Those who care less about appearance or who are less attracted to shibari may go down the nylon route. Many may be satisfied with cotton. So if you’re going to use it, keep those EMT shears handy. (On the plus side, it’s not expensive to replace when you do cut it.). It’s not as fast as some synthetic ropes; because of the higher tooth, it will travel more slowly over skin and clothing. There’s also a greater likelihood of surface abrasion and friction burn if you move it really quickly or with great pressure. That’s right, it doesn’t degrade. It IMPROVES. Buy Rope! What are the pros and cons of different types of rope?
However, more importantly, this stuff is rated. It actually has a recommended load and a breaking strain on the label at Bunnings, which is where I got it. It also makes things more likely to be itchy, sneezy, etc. Update (2018). I was in an experimental mood, so I bought some and took it home with me. Wasn’t terribly expensive; maybe 15 dollars for a bundle?
If I’m not doing shibari, if I’m doing a quick restraint or column tie for sexual or other purposes with no care for the aesthetic, then this is my go to. Smooth, soft, fast, secure. Exactly what I need. So, to sum up the whole post:. Hemp Bondage Rope. Hemp is one of the natural fibre ropes that is commonly used for shibari. Sometimes even scars, if the rope is thin enough and the pressure is applied forcefully enough. I recommend rope of 5 millimeters or above for safety reasons.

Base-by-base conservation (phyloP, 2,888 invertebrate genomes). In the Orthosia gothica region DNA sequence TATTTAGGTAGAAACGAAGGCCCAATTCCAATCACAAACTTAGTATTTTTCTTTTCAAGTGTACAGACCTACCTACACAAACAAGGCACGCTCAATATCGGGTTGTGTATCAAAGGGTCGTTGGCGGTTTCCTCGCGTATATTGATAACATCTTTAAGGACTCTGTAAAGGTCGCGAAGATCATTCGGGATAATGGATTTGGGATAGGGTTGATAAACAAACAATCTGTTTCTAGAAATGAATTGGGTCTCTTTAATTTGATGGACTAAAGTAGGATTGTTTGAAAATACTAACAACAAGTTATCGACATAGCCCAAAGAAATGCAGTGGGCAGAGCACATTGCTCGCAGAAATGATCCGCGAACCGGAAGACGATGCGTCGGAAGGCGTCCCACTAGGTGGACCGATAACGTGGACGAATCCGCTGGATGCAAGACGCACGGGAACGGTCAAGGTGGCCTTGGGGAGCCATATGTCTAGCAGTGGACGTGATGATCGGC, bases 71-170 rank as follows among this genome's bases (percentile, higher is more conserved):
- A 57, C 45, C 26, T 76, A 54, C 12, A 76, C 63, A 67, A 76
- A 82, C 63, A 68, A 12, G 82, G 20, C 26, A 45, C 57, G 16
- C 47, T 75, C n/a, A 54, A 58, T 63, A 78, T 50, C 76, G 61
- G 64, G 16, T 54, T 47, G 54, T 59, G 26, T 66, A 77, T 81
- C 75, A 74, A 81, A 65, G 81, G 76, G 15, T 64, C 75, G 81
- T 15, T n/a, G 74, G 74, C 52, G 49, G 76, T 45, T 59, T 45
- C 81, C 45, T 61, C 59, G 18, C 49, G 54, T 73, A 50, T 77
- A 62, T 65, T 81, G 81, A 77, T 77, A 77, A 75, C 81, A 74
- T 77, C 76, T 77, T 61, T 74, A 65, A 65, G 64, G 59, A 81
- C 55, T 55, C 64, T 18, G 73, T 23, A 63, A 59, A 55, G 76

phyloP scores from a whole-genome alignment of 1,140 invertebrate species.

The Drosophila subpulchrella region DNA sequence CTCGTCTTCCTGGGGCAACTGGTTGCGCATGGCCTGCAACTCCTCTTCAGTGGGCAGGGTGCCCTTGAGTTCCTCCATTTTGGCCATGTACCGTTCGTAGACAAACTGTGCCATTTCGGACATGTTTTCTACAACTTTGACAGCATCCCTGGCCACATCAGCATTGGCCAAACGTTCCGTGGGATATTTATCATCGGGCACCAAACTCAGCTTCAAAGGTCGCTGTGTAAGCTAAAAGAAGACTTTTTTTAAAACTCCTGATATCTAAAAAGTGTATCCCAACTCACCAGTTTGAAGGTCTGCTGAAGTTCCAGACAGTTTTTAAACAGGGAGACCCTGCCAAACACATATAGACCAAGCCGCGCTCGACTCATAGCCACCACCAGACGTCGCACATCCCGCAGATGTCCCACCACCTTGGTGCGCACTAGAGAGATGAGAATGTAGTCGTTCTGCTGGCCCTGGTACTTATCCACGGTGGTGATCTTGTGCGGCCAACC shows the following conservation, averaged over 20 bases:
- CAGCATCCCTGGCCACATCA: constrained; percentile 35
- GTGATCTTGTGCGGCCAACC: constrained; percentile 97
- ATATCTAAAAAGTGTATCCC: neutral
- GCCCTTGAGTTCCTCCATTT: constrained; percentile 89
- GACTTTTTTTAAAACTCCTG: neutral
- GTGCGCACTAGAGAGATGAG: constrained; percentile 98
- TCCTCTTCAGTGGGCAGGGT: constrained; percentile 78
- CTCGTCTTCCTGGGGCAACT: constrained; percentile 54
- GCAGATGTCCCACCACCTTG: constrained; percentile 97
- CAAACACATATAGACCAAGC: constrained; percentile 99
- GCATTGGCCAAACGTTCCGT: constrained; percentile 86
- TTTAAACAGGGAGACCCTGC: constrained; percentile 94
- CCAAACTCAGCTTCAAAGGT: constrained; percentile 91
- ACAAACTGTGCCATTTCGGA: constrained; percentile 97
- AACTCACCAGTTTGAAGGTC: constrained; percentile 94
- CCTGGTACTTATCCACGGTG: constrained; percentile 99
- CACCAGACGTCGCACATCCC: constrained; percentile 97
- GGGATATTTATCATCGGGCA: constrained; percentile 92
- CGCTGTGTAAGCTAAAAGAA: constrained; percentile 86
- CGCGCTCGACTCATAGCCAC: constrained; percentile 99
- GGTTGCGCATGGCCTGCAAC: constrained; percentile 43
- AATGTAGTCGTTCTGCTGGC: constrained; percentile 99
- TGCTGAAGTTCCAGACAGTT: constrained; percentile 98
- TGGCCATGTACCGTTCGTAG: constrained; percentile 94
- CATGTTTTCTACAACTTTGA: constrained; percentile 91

So, to sum up the whole post:. At the moment, my two favourite ropes are the Twisted Monk Hemp for bedroom ties, and Tossa Jute for absolutely everything else. They’re both technically braided ropes; however the rope on the right seems to have a denser kind of braid, which means it doesn’t have the same issue with the knots compacting down as hard as the stuff from the 1-8 dollar shop. So, interesting learning from that one; denser braid makes for less difficult knots. Relatively easy to unpick. What you like will very likely not be what someone else likes. There are very popular ropes – but it’s really up to you to make up your own mind.
Likely to get quite compact knots with it. Very washable. It’s generally quite strong; you can usually put it under heavy load with minimal fear of stretch or breakage unless its obviously frayed. Goes well with the traditional shibari aesthetic; has that natural, organic kind of look. Hemp is one of the natural fibre ropes that is commonly used for shibari. It’s generally pricier than anything synthetic, and my understanding is that it’s used a lot over in the US. I had my Zen rope for quick synthetic ties, and I later moved on to focus on natural fibres. However, I snapped a couple of pictures of it while I was at Bunnings. The thinner it is, the more pressure will be concentrated on one spot, which leads to issues with circulation, nerve damage, general discomfort and bruising. Sometimes even scars, if the rope is thin enough and the pressure is applied forcefully enough.